The North Korea problem is therefore one where the best thing to do is to do nothing, since the alternatives are all worse. We must just rely on our retaliatory capacity to deter North Korean use of atomic weapons.

This said, there are useful policy changes we could make that would apply generally but have specific applicability to North Korea.

We could announce we will no longer try to overthrow bad regimes, since it is nearly impossible to replace them with better ones. We could announce that government improvements should be secured by their own people, hopefully by reforms rather than uprisings or civil wars. As the Soviet Union and South Africa showed, even terrible regimes can be reformed from within. We could show some understanding that the North Korean government is not the fault of Kim Jong Un, since he took over a going concern, and that even if he wants to reform it he will have to do so gradually and cautiously.

We could announce that we will extend diplomatic recognition to all governments willing to deal with us and happily negotiate mutually beneficial deals. We could end economic pressure on North Korea and encourage it to develop more contacts with the outer world. It might even be possible for Donald Trump and Kim Jong Un to meet, as Trump recently suggested.

Relaxation of pressure might even reassure North Korean leaders enough that they would cut back on producing atomic weapons. But if they wanted to waste money, that would be their problem, not ours.

I think it was Otto von Bismarck who sarcastically opined we shouldn't try to solve all problems once and forever, since this would make life too dull for our grandchildren. Our grandchildren needn't worry, but perhaps we can teach them how to live with insoluble problems and to recognize when these problems are things they can live with.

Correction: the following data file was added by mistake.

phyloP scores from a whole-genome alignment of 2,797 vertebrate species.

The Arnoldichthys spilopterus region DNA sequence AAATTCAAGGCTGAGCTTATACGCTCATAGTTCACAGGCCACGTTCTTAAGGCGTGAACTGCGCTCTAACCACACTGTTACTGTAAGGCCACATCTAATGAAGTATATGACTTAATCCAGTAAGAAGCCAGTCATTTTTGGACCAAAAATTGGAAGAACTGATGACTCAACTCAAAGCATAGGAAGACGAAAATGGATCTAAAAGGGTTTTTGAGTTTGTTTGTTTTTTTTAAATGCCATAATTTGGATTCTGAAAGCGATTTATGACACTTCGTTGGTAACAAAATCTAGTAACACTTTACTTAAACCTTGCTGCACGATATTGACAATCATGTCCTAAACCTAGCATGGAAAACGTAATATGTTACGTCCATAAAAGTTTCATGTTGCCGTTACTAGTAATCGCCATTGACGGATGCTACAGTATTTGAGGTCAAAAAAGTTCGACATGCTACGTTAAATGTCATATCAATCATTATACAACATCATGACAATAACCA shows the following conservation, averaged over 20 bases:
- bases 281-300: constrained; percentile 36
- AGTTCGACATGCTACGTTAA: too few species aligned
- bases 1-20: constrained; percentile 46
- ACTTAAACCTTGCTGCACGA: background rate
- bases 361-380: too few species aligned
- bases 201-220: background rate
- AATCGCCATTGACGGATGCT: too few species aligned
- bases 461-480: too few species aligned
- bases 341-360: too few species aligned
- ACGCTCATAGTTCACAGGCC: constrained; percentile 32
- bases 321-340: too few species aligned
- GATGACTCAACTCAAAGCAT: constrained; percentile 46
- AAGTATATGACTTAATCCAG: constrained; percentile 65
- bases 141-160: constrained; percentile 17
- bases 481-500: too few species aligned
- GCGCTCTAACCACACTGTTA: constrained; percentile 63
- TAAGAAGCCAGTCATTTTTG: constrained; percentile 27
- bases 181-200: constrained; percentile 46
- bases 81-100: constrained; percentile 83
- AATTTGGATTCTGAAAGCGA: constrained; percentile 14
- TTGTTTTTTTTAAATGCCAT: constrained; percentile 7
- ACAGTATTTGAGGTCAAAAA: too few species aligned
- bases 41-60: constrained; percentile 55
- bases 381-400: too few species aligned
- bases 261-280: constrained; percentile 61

Paul F. deLespinasse is Professor Emeritus of Political Science and Computer Science at Adrian College. He received his PhD from Johns Hopkins University in 1966, and has been a National Merit Scholar, an NDEA Fellow, a Woodrow Wilson Fellow, and a Fellow in Law and Political Science at the Harvard Law School. His college textbook, "Thinking About Politics: American Government in Associational Perspective," was published 1981 and his most recent book is "The Case of the Racist Choir Conductor: Struggling With America's Original Sin." His columns have appeared in newspapers in Michigan, Oregon, and a number of other states. To read more of his reports — Click Here Now.

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President Obama warned Donald Trump that North Korea would be his biggest problem. But Obama was probably wrong. Just what problem does North Korea pose, how serious is it, and what could we do about it without making things worse?
north korea, kim jong un, donald trump, nuclear
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2017-51-09
Tuesday, 09 May 2017 01:51 PM